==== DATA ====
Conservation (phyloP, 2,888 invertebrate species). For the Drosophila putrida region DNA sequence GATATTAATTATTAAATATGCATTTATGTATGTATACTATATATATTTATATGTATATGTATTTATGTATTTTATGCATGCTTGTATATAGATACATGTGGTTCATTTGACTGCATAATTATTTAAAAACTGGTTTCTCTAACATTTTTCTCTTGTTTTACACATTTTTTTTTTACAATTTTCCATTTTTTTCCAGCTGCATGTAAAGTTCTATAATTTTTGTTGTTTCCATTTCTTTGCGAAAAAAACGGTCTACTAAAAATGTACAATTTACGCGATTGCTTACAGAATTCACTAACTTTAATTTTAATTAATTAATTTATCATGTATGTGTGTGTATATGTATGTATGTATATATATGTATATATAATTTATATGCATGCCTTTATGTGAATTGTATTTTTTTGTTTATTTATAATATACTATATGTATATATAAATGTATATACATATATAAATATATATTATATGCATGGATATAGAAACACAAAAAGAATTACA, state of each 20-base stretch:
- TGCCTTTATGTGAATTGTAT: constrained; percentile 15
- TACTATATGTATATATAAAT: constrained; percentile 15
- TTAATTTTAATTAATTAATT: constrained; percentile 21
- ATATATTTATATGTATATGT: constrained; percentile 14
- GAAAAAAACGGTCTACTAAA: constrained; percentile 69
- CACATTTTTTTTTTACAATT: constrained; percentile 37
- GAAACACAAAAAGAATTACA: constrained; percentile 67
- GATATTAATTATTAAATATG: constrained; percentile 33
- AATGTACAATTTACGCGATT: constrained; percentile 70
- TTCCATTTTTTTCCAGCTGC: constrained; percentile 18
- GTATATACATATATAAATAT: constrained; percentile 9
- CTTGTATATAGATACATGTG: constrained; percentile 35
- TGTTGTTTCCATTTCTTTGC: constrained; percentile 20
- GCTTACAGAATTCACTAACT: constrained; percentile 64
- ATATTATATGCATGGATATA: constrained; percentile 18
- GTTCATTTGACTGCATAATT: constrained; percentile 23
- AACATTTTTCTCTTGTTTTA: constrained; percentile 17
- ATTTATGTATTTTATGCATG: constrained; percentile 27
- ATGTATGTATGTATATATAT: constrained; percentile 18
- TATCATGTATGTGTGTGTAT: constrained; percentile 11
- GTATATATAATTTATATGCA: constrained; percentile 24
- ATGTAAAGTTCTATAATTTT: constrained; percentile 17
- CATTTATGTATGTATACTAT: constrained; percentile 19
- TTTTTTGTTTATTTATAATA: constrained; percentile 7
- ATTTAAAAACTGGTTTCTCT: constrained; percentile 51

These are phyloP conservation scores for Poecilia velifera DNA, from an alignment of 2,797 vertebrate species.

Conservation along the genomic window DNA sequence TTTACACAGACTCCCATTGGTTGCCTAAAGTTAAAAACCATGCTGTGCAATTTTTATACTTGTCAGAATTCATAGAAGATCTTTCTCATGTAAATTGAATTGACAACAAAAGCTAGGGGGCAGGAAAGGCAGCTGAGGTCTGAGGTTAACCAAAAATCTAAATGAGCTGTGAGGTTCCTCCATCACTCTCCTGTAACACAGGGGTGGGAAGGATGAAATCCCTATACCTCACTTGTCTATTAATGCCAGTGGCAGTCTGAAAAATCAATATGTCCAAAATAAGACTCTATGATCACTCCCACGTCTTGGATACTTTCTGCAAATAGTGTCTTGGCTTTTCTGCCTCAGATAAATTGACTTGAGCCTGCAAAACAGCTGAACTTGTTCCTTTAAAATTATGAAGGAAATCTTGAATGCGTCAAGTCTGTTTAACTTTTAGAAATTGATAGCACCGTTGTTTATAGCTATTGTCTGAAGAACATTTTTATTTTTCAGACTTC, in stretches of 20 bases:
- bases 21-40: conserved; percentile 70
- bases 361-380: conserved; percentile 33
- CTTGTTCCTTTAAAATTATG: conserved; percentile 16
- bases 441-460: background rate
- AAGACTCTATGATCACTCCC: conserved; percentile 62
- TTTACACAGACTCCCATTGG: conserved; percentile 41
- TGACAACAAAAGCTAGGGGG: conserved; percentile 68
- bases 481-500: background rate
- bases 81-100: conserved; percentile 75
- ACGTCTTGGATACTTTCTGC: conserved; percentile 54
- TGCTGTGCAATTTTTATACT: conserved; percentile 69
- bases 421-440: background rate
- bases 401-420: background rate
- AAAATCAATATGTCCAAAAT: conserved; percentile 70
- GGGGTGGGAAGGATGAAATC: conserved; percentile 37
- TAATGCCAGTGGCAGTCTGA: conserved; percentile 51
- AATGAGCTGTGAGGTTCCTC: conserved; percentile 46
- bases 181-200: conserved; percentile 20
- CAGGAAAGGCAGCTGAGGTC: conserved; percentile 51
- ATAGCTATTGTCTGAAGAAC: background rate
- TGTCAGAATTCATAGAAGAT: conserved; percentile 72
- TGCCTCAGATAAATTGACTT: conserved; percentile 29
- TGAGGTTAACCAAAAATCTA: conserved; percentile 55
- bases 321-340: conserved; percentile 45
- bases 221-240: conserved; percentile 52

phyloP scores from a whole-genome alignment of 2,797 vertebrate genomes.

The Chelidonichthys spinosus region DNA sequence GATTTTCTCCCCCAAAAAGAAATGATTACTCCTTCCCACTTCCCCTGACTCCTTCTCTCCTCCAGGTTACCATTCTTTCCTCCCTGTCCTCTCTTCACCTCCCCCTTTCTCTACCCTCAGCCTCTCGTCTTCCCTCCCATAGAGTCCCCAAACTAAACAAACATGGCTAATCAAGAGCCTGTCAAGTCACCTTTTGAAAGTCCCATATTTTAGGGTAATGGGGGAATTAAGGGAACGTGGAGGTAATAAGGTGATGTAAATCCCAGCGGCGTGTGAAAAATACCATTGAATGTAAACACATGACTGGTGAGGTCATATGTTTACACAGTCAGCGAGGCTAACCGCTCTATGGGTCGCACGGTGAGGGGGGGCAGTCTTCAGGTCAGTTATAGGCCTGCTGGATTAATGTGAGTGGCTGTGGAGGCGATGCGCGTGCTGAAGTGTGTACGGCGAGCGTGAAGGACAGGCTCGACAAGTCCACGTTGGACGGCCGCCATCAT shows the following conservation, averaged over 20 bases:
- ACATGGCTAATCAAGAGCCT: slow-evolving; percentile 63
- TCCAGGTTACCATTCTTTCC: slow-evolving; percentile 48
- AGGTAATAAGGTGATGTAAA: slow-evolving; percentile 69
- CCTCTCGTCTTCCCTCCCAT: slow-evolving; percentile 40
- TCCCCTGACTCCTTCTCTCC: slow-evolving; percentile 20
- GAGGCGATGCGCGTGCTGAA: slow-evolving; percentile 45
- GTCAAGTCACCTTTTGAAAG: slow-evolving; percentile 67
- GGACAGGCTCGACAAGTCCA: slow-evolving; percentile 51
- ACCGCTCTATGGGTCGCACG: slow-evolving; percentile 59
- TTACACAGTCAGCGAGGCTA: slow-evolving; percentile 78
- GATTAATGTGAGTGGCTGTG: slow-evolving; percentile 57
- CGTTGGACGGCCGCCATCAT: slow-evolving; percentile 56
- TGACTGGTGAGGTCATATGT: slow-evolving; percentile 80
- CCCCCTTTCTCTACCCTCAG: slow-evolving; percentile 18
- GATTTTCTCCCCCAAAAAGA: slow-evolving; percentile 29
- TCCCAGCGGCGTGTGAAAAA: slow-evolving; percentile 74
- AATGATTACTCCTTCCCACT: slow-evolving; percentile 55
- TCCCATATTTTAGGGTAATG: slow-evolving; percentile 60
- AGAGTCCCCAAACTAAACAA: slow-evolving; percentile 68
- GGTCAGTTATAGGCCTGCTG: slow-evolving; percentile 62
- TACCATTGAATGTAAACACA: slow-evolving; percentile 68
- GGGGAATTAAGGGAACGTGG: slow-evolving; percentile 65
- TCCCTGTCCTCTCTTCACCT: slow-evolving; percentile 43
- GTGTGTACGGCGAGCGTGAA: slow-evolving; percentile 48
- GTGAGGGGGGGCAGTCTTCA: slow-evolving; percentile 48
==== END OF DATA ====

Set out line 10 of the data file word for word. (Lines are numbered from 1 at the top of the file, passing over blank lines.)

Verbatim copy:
- AATGTACAATTTACGCGATT: constrained; percentile 70